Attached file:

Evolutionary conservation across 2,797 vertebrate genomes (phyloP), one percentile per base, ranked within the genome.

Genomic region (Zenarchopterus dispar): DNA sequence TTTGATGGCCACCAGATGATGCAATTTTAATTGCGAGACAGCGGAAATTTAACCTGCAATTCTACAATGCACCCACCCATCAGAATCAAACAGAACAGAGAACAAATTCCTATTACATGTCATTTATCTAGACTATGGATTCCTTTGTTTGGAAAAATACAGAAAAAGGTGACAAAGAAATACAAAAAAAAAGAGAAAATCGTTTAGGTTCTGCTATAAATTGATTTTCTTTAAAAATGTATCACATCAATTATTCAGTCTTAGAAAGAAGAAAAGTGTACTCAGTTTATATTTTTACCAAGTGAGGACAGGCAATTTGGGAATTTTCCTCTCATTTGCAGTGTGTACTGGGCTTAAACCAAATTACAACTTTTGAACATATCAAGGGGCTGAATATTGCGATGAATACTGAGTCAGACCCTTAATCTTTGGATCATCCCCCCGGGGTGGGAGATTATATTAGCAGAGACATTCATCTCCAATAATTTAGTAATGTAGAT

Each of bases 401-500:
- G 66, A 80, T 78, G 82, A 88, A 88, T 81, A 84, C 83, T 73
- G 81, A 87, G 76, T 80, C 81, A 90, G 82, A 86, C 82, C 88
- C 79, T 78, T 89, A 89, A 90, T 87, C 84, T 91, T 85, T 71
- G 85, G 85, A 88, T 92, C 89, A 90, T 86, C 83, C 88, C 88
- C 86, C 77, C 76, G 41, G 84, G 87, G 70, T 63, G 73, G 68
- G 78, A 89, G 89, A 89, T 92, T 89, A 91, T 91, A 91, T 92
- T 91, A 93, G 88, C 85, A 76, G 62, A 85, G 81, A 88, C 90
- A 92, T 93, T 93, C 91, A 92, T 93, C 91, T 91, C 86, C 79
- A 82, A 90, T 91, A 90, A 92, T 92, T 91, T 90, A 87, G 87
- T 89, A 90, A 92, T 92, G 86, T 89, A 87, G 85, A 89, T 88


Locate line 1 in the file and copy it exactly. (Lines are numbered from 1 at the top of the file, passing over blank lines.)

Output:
Evolutionary conservation across 2,797 vertebrate genomes (phyloP), one percentile per base, ranked within the genome.